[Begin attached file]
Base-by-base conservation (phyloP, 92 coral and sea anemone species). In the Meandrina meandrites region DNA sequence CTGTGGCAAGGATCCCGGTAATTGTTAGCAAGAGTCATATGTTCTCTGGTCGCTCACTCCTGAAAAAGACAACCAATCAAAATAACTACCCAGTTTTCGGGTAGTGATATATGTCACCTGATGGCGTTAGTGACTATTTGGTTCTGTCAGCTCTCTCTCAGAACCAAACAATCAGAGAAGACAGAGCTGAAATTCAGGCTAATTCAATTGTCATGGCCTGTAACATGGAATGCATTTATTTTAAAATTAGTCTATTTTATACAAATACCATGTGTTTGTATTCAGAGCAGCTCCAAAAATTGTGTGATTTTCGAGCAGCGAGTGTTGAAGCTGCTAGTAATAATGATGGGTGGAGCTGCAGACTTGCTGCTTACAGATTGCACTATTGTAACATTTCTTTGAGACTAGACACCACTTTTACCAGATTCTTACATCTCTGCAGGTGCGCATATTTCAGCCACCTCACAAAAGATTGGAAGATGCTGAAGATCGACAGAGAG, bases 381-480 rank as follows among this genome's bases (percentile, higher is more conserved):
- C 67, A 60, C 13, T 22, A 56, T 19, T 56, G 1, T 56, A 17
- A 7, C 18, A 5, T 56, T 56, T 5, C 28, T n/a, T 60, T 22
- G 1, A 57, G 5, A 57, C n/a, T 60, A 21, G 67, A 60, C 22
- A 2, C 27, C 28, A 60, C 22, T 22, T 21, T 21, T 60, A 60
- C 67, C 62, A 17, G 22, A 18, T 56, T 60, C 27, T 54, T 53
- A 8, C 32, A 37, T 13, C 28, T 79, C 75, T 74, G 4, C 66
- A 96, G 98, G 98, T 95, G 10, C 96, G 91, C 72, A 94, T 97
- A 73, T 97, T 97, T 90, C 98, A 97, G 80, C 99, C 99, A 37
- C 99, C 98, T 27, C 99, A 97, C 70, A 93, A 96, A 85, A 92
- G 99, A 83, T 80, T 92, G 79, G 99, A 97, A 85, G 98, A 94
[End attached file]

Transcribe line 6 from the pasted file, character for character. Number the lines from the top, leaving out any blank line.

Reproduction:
- C 67, C 62, A 17, G 22, A 18, T 56, T 60, C 27, T 54, T 53